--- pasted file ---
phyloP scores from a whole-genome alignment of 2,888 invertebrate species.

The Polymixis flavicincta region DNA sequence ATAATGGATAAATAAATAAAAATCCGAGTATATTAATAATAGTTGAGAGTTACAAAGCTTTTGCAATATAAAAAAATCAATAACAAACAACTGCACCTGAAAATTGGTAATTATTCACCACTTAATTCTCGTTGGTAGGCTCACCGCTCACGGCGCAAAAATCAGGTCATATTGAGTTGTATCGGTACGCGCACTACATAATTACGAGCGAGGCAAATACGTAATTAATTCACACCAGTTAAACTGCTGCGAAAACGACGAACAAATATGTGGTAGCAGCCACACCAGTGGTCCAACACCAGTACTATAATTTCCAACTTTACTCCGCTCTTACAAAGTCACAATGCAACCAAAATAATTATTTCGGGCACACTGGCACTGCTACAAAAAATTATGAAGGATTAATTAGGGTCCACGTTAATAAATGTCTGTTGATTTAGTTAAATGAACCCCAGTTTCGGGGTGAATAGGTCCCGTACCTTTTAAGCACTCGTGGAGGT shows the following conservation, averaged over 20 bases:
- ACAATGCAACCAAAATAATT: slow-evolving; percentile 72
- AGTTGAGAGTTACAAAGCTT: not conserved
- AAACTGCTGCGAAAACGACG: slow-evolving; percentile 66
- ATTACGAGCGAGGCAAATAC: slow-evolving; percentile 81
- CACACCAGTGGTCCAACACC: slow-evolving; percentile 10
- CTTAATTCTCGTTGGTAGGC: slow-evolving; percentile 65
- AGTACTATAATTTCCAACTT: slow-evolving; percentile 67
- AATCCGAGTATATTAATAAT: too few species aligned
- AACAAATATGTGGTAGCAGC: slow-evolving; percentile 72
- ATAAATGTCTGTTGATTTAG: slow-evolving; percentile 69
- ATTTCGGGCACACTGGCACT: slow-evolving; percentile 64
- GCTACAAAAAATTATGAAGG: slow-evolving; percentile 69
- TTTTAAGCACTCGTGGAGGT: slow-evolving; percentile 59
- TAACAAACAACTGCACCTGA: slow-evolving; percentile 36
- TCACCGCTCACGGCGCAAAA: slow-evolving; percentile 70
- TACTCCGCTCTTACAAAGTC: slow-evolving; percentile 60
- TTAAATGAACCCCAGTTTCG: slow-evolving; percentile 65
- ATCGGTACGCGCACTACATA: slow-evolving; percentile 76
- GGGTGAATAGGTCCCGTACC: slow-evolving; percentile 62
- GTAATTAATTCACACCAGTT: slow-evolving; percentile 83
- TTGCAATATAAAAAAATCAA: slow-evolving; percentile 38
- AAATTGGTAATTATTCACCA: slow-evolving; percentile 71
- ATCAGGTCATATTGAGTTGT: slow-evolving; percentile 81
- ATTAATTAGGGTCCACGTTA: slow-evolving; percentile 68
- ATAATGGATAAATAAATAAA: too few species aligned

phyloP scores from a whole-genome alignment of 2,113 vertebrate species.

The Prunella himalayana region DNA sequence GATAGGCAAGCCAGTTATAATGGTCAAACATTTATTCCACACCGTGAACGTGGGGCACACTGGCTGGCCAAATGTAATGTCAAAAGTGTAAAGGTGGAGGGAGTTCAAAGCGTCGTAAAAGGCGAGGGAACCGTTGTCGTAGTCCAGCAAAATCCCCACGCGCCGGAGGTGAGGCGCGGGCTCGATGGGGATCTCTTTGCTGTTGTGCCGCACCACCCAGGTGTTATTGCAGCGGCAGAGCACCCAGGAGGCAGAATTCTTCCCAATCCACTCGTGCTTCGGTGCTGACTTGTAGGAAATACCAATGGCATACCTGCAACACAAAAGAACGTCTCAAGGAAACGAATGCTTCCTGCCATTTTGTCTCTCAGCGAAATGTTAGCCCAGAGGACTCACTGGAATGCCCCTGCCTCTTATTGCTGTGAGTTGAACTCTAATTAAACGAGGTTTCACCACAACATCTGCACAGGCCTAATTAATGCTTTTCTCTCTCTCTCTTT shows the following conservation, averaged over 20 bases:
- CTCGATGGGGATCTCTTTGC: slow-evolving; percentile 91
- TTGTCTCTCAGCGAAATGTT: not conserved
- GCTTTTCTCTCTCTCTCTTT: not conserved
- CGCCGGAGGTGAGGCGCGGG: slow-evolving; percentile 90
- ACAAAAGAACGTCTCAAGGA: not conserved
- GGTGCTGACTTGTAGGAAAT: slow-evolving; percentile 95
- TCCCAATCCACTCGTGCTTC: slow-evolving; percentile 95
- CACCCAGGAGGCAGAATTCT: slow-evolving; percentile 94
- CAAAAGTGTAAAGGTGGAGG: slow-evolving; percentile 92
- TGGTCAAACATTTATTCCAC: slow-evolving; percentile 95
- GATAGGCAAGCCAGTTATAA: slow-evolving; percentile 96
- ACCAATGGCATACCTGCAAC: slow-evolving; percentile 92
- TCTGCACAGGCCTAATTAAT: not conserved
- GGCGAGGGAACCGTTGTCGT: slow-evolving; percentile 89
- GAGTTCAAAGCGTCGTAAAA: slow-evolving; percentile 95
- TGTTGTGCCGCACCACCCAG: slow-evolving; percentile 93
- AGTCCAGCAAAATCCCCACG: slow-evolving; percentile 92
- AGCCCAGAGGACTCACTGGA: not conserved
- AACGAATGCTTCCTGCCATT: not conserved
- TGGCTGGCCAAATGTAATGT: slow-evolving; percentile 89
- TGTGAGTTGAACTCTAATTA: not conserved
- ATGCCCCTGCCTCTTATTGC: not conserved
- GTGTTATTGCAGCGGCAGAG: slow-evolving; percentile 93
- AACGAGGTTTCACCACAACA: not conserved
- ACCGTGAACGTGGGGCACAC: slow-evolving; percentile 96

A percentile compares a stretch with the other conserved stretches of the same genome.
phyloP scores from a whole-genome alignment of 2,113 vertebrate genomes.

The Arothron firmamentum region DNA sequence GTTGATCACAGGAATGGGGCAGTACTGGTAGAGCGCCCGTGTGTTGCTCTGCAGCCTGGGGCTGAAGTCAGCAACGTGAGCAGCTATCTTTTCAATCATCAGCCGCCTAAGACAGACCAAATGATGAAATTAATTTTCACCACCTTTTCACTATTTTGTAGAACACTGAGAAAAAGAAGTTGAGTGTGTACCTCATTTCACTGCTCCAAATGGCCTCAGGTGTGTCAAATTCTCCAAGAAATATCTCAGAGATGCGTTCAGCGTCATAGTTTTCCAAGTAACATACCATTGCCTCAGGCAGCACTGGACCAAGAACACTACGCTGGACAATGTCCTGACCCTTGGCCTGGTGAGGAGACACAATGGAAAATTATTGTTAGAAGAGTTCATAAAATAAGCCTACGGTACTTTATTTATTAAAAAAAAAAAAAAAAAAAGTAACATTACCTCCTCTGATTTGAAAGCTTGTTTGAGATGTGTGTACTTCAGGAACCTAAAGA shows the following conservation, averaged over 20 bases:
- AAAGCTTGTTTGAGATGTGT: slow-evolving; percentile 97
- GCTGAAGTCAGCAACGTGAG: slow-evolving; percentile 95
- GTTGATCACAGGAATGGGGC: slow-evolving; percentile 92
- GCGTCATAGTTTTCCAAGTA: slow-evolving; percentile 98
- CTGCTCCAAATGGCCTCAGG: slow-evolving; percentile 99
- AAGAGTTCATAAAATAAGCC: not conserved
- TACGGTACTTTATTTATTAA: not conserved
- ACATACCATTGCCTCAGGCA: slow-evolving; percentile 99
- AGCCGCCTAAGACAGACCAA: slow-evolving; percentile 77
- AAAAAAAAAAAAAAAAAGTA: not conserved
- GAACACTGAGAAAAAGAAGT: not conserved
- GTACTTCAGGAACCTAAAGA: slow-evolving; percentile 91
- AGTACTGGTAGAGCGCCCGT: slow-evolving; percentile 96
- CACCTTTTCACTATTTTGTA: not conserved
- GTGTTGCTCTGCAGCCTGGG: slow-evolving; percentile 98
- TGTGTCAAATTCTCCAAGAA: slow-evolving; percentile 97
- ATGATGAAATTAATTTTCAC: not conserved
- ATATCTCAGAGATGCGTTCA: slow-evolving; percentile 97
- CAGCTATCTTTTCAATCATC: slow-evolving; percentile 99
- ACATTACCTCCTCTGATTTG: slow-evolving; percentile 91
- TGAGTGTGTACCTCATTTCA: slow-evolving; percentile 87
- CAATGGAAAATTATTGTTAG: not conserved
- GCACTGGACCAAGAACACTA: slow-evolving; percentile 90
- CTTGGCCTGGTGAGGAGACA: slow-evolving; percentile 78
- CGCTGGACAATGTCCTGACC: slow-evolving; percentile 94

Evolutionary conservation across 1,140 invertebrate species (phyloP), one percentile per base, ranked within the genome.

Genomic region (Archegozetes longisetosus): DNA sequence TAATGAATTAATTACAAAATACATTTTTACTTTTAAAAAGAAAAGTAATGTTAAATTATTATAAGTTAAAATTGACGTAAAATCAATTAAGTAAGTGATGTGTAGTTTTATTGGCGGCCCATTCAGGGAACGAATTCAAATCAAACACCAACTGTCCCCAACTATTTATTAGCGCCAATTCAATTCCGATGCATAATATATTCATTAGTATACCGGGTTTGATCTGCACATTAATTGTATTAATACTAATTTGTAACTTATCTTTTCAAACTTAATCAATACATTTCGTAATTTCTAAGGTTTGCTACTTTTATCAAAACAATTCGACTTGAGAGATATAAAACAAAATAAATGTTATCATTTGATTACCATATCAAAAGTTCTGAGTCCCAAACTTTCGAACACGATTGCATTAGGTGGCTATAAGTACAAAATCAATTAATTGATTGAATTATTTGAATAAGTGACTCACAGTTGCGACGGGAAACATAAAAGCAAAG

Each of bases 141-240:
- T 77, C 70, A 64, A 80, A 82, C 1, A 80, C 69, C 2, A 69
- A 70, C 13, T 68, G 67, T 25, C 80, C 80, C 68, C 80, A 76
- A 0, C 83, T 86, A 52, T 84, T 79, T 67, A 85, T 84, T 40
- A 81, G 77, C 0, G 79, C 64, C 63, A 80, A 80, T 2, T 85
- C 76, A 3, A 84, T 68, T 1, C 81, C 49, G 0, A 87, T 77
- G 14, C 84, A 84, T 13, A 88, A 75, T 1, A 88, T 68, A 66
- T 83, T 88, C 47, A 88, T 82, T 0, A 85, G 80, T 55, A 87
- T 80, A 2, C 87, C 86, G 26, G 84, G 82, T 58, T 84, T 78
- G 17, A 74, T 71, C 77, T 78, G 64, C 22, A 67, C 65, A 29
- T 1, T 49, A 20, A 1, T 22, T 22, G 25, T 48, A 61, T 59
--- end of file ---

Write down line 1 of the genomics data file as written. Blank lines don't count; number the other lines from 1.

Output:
phyloP scores from a whole-genome alignment of 2,888 invertebrate species.